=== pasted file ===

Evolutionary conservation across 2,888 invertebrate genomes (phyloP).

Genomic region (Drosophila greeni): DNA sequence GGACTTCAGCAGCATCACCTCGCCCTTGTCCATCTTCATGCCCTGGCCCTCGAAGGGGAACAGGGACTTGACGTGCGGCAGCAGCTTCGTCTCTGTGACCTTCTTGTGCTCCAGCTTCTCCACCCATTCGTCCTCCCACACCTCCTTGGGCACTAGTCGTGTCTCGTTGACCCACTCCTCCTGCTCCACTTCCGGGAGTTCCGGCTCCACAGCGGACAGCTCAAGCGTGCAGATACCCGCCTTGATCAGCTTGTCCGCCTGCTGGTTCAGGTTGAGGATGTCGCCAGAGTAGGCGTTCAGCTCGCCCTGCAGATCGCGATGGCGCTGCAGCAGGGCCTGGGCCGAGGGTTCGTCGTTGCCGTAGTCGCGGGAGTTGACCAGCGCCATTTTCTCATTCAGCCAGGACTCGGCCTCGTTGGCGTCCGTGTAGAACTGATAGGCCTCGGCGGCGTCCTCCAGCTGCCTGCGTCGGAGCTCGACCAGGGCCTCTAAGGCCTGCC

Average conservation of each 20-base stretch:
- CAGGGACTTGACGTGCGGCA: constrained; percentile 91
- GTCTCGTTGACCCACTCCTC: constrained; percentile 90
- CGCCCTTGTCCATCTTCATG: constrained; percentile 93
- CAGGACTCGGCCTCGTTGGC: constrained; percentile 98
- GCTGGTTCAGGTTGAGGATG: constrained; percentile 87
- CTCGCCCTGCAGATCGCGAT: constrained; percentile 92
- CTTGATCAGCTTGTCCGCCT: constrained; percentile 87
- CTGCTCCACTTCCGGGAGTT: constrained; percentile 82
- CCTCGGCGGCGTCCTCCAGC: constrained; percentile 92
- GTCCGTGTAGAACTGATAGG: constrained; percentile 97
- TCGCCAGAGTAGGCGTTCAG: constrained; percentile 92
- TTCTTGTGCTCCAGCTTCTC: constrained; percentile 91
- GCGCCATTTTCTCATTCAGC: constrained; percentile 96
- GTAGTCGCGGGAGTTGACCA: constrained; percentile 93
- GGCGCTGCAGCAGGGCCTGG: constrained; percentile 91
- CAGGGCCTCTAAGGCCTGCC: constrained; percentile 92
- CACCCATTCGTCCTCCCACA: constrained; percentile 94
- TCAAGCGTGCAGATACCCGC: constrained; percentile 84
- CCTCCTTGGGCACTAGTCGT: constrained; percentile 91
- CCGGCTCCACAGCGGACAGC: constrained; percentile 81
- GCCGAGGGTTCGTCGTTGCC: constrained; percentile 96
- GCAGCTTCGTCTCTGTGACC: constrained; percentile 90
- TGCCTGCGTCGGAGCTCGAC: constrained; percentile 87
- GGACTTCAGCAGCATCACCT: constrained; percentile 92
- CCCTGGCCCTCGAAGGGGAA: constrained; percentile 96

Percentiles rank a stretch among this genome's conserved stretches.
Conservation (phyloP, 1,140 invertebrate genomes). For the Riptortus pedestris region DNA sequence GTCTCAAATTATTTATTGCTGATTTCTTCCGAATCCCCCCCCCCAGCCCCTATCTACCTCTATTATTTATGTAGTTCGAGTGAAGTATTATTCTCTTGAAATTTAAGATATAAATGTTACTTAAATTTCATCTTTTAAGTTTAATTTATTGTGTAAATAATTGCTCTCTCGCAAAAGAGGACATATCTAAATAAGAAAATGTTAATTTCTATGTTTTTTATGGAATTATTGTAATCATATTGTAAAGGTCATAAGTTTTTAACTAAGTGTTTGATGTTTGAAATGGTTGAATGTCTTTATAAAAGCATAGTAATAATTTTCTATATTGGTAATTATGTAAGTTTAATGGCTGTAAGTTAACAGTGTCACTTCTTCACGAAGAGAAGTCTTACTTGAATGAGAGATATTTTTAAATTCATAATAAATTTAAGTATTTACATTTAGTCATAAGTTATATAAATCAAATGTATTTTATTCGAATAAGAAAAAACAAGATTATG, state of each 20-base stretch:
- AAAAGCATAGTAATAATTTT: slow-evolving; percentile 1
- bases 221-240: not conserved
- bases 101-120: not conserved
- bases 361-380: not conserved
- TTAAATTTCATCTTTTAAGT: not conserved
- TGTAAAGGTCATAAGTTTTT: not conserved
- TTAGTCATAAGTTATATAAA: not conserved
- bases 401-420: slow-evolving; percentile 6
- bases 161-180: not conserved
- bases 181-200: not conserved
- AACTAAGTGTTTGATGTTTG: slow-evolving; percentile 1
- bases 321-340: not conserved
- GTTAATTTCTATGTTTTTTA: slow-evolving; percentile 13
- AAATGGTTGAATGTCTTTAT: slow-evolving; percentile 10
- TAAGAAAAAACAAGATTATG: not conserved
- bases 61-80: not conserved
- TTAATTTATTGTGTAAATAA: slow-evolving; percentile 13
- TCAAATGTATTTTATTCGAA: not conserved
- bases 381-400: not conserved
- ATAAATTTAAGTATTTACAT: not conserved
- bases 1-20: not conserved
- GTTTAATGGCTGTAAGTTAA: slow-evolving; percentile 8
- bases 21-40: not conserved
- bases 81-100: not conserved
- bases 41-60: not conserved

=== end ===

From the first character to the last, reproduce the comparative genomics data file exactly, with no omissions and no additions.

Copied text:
Evolutionary conservation across 2,888 invertebrate genomes (phyloP).

Genomic region (Drosophila greeni): DNA sequence GGACTTCAGCAGCATCACCTCGCCCTTGTCCATCTTCATGCCCTGGCCCTCGAAGGGGAACAGGGACTTGACGTGCGGCAGCAGCTTCGTCTCTGTGACCTTCTTGTGCTCCAGCTTCTCCACCCATTCGTCCTCCCACACCTCCTTGGGCACTAGTCGTGTCTCGTTGACCCACTCCTCCTGCTCCACTTCCGGGAGTTCCGGCTCCACAGCGGACAGCTCAAGCGTGCAGATACCCGCCTTGATCAGCTTGTCCGCCTGCTGGTTCAGGTTGAGGATGTCGCCAGAGTAGGCGTTCAGCTCGCCCTGCAGATCGCGATGGCGCTGCAGCAGGGCCTGGGCCGAGGGTTCGTCGTTGCCGTAGTCGCGGGAGTTGACCAGCGCCATTTTCTCATTCAGCCAGGACTCGGCCTCGTTGGCGTCCGTGTAGAACTGATAGGCCTCGGCGGCGTCCTCCAGCTGCCTGCGTCGGAGCTCGACCAGGGCCTCTAAGGCCTGCC

Average conservation of each 20-base stretch:
- CAGGGACTTGACGTGCGGCA: constrained; percentile 91
- GTCTCGTTGACCCACTCCTC: constrained; percentile 90
- CGCCCTTGTCCATCTTCATG: constrained; percentile 93
- CAGGACTCGGCCTCGTTGGC: constrained; percentile 98
- GCTGGTTCAGGTTGAGGATG: constrained; percentile 87
- CTCGCCCTGCAGATCGCGAT: constrained; percentile 92
- CTTGATCAGCTTGTCCGCCT: constrained; percentile 87
- CTGCTCCACTTCCGGGAGTT: constrained; percentile 82
- CCTCGGCGGCGTCCTCCAGC: constrained; percentile 92
- GTCCGTGTAGAACTGATAGG: constrained; percentile 97
- TCGCCAGAGTAGGCGTTCAG: constrained; percentile 92
- TTCTTGTGCTCCAGCTTCTC: constrained; percentile 91
- GCGCCATTTTCTCATTCAGC: constrained; percentile 96
- GTAGTCGCGGGAGTTGACCA: constrained; percentile 93
- GGCGCTGCAGCAGGGCCTGG: constrained; percentile 91
- CAGGGCCTCTAAGGCCTGCC: constrained; percentile 92
- CACCCATTCGTCCTCCCACA: constrained; percentile 94
- TCAAGCGTGCAGATACCCGC: constrained; percentile 84
- CCTCCTTGGGCACTAGTCGT: constrained; percentile 91
- CCGGCTCCACAGCGGACAGC: constrained; percentile 81
- GCCGAGGGTTCGTCGTTGCC: constrained; percentile 96
- GCAGCTTCGTCTCTGTGACC: constrained; percentile 90
- TGCCTGCGTCGGAGCTCGAC: constrained; percentile 87
- GGACTTCAGCAGCATCACCT: constrained; percentile 92
- CCCTGGCCCTCGAAGGGGAA: constrained; percentile 96

Percentiles rank a stretch among this genome's conserved stretches.
Conservation (phyloP, 1,140 invertebrate genomes). For the Riptortus pedestris region DNA sequence GTCTCAAATTATTTATTGCTGATTTCTTCCGAATCCCCCCCCCCAGCCCCTATCTACCTCTATTATTTATGTAGTTCGAGTGAAGTATTATTCTCTTGAAATTTAAGATATAAATGTTACTTAAATTTCATCTTTTAAGTTTAATTTATTGTGTAAATAATTGCTCTCTCGCAAAAGAGGACATATCTAAATAAGAAAATGTTAATTTCTATGTTTTTTATGGAATTATTGTAATCATATTGTAAAGGTCATAAGTTTTTAACTAAGTGTTTGATGTTTGAAATGGTTGAATGTCTTTATAAAAGCATAGTAATAATTTTCTATATTGGTAATTATGTAAGTTTAATGGCTGTAAGTTAACAGTGTCACTTCTTCACGAAGAGAAGTCTTACTTGAATGAGAGATATTTTTAAATTCATAATAAATTTAAGTATTTACATTTAGTCATAAGTTATATAAATCAAATGTATTTTATTCGAATAAGAAAAAACAAGATTATG, state of each 20-base stretch:
- AAAAGCATAGTAATAATTTT: slow-evolving; percentile 1
- bases 221-240: not conserved
- bases 101-120: not conserved
- bases 361-380: not conserved
- TTAAATTTCATCTTTTAAGT: not conserved
- TGTAAAGGTCATAAGTTTTT: not conserved
- TTAGTCATAAGTTATATAAA: not conserved
- bases 401-420: slow-evolving; percentile 6
- bases 161-180: not conserved
- bases 181-200: not conserved
- AACTAAGTGTTTGATGTTTG: slow-evolving; percentile 1
- bases 321-340: not conserved
- GTTAATTTCTATGTTTTTTA: slow-evolving; percentile 13
- AAATGGTTGAATGTCTTTAT: slow-evolving; percentile 10
- TAAGAAAAAACAAGATTATG: not conserved
- bases 61-80: not conserved
- TTAATTTATTGTGTAAATAA: slow-evolving; percentile 13
- TCAAATGTATTTTATTCGAA: not conserved
- bases 381-400: not conserved
- ATAAATTTAAGTATTTACAT: not conserved
- bases 1-20: not conserved
- GTTTAATGGCTGTAAGTTAA: slow-evolving; percentile 8
- bases 21-40: not conserved
- bases 81-100: not conserved
- bases 41-60: not conserved